Eve's timely reminder for educators everywhere

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An evening's educational debate included addresses by four renowned experts – but it was a 10-year-old P6 pupil who left Alex Wood with an abiding memory of what the core values of the teaching profession must be.

One of the joys of teaching is the capacity to learn from the learners. 

The Scottish Educational Leadership, Management and Administration Society increasingly seeks to have school students presenting at its events. Four pupils from Dean Park Primary School opened this year’s annual SELMAS forum, where the theme was Transforming Teaching, Transforming Schools: Ambition or reality?

Their task was to describe, to an audience of teachers, education officials and parents, “teaching which opens up learning for us”. Four bright, lively, young people, the youngest only six, provided their insights.

The last, Eve Roberts, a P6 pupil, had worked out that learning could be divided into four categories: teacher-led learning; physical learning; active learning (“or, as I prefer to call it, do it yourself learning”); and repetitive learning (“such as spelling and times tables”). 

She was clear that all four types of learning were essential, including the repetitive learning. (They understand, quite intuitively, that some learning is hard, often boring but utterly essential.) She knew that different young people liked different types of learning – and that was fine. Her personal preferences were for teacher-led learning and DIY learning.

She knew that there was a value in listening and being informed and inspired by her teacher. She also knew that she could successfully negotiate learning independently and enjoy the pleasure of picking and choosing what she learned, either because she needed to learn that particular area of knowledge or because she wanted to learn it.

Eve was followed by four polished professionals.

Ken Greer, former-HMI and Fife Council’s executive director education and learning, asked whether we could operate an even-more learning-focused approach with fewer tiers in the education system. He mourned the trend to maintaining complex management structures, even in an age of acute resource shortage.

Karen MacGregor, headteacher at Queensferry Primary School, described how the introduction of learning rounds, of systematic, mutual teacher observations, focused on particular pedagogic issues, and reporting in strictly descriptive (and not judgemental) terms, had transformed the ethos and the quality of learning and teaching in her school.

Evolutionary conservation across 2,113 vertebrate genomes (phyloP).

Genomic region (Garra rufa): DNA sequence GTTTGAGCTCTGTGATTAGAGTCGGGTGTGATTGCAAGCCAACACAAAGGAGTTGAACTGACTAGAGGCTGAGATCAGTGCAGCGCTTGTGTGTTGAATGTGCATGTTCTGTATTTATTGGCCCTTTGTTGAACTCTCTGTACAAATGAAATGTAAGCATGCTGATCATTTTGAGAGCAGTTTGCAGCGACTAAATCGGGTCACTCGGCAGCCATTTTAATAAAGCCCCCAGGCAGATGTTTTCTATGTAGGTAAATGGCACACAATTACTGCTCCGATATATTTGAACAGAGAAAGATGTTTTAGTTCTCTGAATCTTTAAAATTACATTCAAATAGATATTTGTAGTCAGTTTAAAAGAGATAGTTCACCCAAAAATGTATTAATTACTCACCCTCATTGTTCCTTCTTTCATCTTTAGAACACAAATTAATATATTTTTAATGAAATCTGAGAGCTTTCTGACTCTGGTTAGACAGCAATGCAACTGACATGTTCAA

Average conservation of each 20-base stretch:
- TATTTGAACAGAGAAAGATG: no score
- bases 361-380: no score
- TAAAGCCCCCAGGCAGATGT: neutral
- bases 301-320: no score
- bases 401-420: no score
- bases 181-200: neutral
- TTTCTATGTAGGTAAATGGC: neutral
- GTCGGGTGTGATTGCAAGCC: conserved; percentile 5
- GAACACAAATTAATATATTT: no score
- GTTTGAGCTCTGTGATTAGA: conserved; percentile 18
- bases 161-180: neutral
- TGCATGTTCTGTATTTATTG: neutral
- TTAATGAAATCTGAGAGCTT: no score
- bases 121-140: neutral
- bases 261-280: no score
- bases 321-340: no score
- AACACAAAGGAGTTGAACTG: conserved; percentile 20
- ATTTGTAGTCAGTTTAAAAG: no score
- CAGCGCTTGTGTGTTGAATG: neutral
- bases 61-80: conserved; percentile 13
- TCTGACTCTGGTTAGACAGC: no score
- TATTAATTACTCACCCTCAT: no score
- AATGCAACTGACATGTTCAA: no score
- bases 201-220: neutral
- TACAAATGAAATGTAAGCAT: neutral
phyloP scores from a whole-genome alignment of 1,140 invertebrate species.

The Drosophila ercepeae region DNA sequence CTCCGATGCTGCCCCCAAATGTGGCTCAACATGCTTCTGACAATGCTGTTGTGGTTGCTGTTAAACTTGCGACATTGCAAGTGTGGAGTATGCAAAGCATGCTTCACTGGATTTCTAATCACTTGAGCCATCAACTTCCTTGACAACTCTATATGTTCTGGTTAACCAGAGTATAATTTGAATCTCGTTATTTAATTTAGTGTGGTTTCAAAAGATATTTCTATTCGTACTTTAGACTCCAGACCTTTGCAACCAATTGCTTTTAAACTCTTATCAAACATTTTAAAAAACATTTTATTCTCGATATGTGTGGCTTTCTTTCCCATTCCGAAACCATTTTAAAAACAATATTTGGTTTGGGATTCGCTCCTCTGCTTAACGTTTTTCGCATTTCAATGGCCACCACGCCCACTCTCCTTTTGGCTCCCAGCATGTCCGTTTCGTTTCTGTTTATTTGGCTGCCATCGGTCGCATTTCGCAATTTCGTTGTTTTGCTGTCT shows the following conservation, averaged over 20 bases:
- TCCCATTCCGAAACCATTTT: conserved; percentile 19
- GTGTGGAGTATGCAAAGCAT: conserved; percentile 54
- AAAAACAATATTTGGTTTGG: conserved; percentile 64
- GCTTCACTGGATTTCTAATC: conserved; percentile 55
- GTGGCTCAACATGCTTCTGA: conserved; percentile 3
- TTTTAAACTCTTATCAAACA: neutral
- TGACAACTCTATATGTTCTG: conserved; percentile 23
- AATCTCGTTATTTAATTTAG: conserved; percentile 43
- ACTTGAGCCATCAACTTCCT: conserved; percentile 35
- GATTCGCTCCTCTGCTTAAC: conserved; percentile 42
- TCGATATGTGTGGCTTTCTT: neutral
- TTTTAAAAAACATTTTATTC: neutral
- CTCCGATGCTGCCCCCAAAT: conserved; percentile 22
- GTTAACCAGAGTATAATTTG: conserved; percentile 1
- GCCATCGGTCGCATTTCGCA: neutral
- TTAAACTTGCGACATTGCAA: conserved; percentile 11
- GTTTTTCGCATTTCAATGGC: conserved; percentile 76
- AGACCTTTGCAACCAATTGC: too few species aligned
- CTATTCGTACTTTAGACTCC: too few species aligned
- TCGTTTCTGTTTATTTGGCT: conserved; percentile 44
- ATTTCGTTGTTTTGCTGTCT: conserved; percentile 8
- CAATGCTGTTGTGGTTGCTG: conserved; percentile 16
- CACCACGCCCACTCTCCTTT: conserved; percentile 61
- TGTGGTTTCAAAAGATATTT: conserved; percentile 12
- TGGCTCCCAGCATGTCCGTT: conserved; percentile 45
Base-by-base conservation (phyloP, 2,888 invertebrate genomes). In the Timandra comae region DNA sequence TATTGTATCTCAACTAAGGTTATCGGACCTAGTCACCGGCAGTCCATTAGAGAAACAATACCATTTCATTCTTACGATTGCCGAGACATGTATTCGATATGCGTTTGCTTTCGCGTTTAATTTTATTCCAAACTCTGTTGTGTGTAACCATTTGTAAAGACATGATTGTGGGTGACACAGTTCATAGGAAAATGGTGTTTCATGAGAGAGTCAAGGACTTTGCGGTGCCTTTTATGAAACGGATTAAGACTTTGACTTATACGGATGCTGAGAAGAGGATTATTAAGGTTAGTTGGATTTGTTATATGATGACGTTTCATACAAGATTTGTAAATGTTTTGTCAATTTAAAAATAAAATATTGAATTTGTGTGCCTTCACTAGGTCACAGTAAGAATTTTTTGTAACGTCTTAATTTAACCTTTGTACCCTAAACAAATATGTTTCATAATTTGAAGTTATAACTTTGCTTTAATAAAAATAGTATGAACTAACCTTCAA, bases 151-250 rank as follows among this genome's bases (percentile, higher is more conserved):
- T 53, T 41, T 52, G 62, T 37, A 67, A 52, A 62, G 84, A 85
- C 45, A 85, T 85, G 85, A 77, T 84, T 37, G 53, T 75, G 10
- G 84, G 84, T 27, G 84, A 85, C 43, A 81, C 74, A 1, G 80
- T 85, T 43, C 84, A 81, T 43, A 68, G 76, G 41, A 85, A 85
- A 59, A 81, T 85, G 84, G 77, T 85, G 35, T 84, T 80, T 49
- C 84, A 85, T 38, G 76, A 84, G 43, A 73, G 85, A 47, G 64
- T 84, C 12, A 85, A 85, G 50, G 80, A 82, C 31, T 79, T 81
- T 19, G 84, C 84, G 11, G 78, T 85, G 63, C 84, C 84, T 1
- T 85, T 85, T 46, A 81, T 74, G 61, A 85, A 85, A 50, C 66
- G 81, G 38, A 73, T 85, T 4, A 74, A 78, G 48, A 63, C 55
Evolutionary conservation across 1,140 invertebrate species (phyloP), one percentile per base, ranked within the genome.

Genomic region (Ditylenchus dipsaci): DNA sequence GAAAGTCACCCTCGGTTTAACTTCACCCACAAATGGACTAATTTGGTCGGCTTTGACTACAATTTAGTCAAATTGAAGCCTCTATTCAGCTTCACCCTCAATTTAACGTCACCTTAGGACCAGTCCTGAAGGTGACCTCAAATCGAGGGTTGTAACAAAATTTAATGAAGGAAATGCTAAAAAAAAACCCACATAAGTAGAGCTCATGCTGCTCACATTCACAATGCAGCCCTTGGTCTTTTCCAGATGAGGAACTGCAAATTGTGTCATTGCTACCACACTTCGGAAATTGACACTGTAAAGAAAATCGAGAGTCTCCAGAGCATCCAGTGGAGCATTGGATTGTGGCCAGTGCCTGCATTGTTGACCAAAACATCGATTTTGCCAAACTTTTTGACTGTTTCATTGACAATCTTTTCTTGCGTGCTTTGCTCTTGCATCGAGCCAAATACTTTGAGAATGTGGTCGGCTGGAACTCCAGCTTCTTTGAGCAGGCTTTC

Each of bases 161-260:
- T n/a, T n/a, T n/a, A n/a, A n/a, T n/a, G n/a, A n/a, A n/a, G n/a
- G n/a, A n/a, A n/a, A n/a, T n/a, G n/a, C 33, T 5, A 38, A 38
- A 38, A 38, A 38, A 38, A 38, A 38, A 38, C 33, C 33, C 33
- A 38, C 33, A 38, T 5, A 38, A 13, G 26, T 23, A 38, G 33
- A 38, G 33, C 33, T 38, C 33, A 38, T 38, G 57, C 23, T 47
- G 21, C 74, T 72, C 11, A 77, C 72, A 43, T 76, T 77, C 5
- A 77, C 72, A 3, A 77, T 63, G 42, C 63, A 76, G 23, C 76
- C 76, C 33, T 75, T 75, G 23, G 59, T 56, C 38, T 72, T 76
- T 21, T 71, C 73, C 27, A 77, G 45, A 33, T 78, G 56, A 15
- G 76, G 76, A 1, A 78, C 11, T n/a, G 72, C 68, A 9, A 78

Stephen Quinn, headteacher at North Ayrshire’s Auchenharvie Academy, questioned why despite substantial improvements over recent years in the quality of learning and teaching, the attainment gaps in Scottish education remained, in many cases, as wide as ever. He also returned to school ethos and culture as the keys to improving learning.

Chris Chapman, Glasgow University’s recently appointed chair of educational policy and practice, compared and contrasted experiences north and south of the border and left many in the audience certain that England’s importation of Michael Gove has been Scotland’s gain and England’s loss. He also spoke of the size and scale of the Scottish educational world and, indeed, one of the joys of living in a small country is that events such as the SELMAS forum can attract a range of participants from across Scotland for an evening of debate, discussion and learning.

After, however, the professional speakers had sat silent and the tables been cleared, my abiding memory was of Eve Roberts, a confident 10-year-old who reminded me of some of our profession’s core values. One of these must be listening to our learners, but not listening as the scribes or the Pharisees or the HMIs listen.

Saint-Exupéry reminded us that: “It is only with the heart that one can see rightly; what is essential is invisible to the eye.” 

It is, similarly, only with the heart that one can hear rightly, especially when listening to children – but if we truly want to transform teaching and learning, then it is precisely where we need to start.

  • Alex Wood has been a teacher for 38 years. He is now an associate with the Scottish Centre for Studies in School Administration at Edinburgh University.

   


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